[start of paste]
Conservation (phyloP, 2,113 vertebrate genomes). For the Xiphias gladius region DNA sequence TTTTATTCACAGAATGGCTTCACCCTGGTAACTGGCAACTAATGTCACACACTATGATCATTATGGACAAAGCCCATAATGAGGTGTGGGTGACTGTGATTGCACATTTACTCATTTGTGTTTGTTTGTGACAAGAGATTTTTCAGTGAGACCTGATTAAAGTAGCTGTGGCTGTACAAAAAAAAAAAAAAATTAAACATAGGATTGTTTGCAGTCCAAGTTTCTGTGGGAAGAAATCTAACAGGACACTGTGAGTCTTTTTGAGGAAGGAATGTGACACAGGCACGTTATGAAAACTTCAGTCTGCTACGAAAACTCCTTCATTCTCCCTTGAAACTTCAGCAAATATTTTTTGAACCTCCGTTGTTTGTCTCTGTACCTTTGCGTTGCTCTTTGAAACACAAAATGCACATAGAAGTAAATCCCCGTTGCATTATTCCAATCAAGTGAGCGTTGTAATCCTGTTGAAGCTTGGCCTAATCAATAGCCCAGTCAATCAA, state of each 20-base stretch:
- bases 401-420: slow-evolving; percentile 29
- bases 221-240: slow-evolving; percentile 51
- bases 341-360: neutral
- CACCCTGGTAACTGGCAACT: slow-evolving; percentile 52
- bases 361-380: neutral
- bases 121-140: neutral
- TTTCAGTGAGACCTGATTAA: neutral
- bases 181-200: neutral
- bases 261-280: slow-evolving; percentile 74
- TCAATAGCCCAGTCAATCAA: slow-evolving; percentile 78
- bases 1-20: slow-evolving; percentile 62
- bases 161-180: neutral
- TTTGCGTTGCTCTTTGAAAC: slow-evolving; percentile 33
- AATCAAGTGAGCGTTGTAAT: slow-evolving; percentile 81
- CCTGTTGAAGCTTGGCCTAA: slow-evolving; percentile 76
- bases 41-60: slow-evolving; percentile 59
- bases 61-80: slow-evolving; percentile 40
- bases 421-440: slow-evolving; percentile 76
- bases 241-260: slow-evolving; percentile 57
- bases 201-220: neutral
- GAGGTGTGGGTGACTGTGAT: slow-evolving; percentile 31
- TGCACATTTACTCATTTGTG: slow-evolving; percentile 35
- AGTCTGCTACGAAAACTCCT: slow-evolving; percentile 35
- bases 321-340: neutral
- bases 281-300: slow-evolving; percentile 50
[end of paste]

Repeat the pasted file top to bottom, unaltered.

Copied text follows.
Conservation (phyloP, 2,113 vertebrate genomes). For the Xiphias gladius region DNA sequence TTTTATTCACAGAATGGCTTCACCCTGGTAACTGGCAACTAATGTCACACACTATGATCATTATGGACAAAGCCCATAATGAGGTGTGGGTGACTGTGATTGCACATTTACTCATTTGTGTTTGTTTGTGACAAGAGATTTTTCAGTGAGACCTGATTAAAGTAGCTGTGGCTGTACAAAAAAAAAAAAAAATTAAACATAGGATTGTTTGCAGTCCAAGTTTCTGTGGGAAGAAATCTAACAGGACACTGTGAGTCTTTTTGAGGAAGGAATGTGACACAGGCACGTTATGAAAACTTCAGTCTGCTACGAAAACTCCTTCATTCTCCCTTGAAACTTCAGCAAATATTTTTTGAACCTCCGTTGTTTGTCTCTGTACCTTTGCGTTGCTCTTTGAAACACAAAATGCACATAGAAGTAAATCCCCGTTGCATTATTCCAATCAAGTGAGCGTTGTAATCCTGTTGAAGCTTGGCCTAATCAATAGCCCAGTCAATCAA, state of each 20-base stretch:
- bases 401-420: slow-evolving; percentile 29
- bases 221-240: slow-evolving; percentile 51
- bases 341-360: neutral
- CACCCTGGTAACTGGCAACT: slow-evolving; percentile 52
- bases 361-380: neutral
- bases 121-140: neutral
- TTTCAGTGAGACCTGATTAA: neutral
- bases 181-200: neutral
- bases 261-280: slow-evolving; percentile 74
- TCAATAGCCCAGTCAATCAA: slow-evolving; percentile 78
- bases 1-20: slow-evolving; percentile 62
- bases 161-180: neutral
- TTTGCGTTGCTCTTTGAAAC: slow-evolving; percentile 33
- AATCAAGTGAGCGTTGTAAT: slow-evolving; percentile 81
- CCTGTTGAAGCTTGGCCTAA: slow-evolving; percentile 76
- bases 41-60: slow-evolving; percentile 59
- bases 61-80: slow-evolving; percentile 40
- bases 421-440: slow-evolving; percentile 76
- bases 241-260: slow-evolving; percentile 57
- bases 201-220: neutral
- GAGGTGTGGGTGACTGTGAT: slow-evolving; percentile 31
- TGCACATTTACTCATTTGTG: slow-evolving; percentile 35
- AGTCTGCTACGAAAACTCCT: slow-evolving; percentile 35
- bases 321-340: neutral
- bases 281-300: slow-evolving; percentile 50